Advisors have been asking for better software integration for a long time. But even though a number of medley packages have been marketed, the vast majority of advisors are as frustrated today as they were several years ago. In one 2008 industry survey, only 10% of respondents said they were very happy with the level of integration among their software products. When advisors were asked to name their top technology challenges for the 2008 FPA Practitioner Technology Report, a recurring top problem was getting their software applications to talk to each other (merging client account information, creating harmony among software packages, and then getting the software to dovetail with their processes).

It's easy to understand why advisors are so focused on this topic. When the technology report asked what was most important to them about technology, they most often said it should save them time (and therefore money). Not only does an integrated system do this, but it also substantially reduces the number of data entry errors.

A good integrated software system should allow an advisor a single point of data entry. Its customers should be able to enter the same data into a separate financial planning package, a separate portfolio management package or a separate CRM package, and only do it once, so all three programs could share it.

For those who missed last month's column, a study by Moss Adams sponsored by Fidelity helps quantify the true benefits of fused systems. According to the study, RIAs who used integrated core technology platforms had 36% higher revenues per professional than those who didn't. In addition, the same study found that such platforms offered 30% higher profits per owner. Fidelity's WealthCentral, profiled here in March, offers one solution. AdvisorConnect, the subject of this month's column, offers another.

AdvisorConnect's ambition, like Wealth­Central's, is to link three "best of breed" products into a unified Web platform for end users, in this case merging MoneyGuidePro for financial planning, Orion Advisor Services for portfolio management/reporting and E*Assist for client relationship management (CRM).

The offerings are by no means identical, however. WealthCentral's components are different from AdvisorConnect's, and Fidelity's platform will launch with a trade order management/rebalancing module, which AdvisorConnect has yet to offer. Furthermore, the WealthCentral platform offers near seamless integration with the Fidelity back office system, something AdvisorConnect cannot match.

Despite these differences, the AdvisorConnect has much to recommend it, including three strong core components.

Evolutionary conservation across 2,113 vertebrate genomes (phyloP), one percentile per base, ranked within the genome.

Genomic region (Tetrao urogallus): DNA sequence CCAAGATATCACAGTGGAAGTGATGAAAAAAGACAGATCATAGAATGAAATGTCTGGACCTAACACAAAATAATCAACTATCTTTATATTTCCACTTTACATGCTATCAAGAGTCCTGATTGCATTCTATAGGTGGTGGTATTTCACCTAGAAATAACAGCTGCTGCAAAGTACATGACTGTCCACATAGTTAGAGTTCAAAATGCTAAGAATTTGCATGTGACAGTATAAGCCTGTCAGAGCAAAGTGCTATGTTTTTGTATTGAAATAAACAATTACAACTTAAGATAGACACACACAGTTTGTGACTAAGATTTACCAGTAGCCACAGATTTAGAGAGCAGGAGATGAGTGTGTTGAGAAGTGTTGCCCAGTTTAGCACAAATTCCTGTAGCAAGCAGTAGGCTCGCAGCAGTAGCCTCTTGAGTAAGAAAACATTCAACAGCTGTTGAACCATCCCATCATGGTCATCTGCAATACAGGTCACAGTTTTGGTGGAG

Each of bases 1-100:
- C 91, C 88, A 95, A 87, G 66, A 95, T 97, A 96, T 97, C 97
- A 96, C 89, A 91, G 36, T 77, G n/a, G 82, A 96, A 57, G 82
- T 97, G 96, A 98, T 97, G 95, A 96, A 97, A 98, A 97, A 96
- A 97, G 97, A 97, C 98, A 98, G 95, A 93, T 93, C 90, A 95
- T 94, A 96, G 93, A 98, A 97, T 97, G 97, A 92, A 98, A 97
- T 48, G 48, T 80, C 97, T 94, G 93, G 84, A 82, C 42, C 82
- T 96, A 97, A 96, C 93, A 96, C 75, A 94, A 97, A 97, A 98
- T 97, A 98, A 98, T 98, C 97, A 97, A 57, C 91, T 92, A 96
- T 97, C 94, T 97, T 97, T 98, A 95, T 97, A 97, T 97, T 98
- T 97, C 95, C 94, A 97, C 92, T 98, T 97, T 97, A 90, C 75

MoneyGuidePro, which I covered in depth last year (see "Still The One," in the September 2008 issue), is arguably one of the best, if not the best goal-based financial planning program on the market today.

Orion, meanwhile, offers back office help for portfolio management and reporting, keeping your client's portfolio data on its secure servers. The firm also performs daily downloads and data reconciliation, and provides backup and disaster recovery. Orion can also integrate its data with the advisor's own Web site, where portfolio reports can be tapped by advisory employees, clients and other approved parties.

Orion touts itself as a high-touch service bureau, and claims to answer 85% of its clients' support requests within two hours. They tailor their offering to advisor needs, so if you want the firm to calculate fees and do your billing, including the mailing of invoices, the firm can handle it and also send out custom reports.

The third component of the initial offering is E*Assist, an online CRM application specific to the financial services industry. Since E*Assist is less familiar to readers than either MoneyGuidePro or Orion, I'll devote a bit more time to this critical application. I say "critical" because in most financial service firms, CRM plays a crucial role in prospecting, client service, client retention, time management, task management and work-flow management, among other things.

E*Assist is built on top of, a leader in CRM and "cloud computing"  (the outsourcing of computing resources over the Internet). Thus users get access to all of the inherent Salesforce advantages such as on-demand CRM and its ability to operate without any additional hardware or software.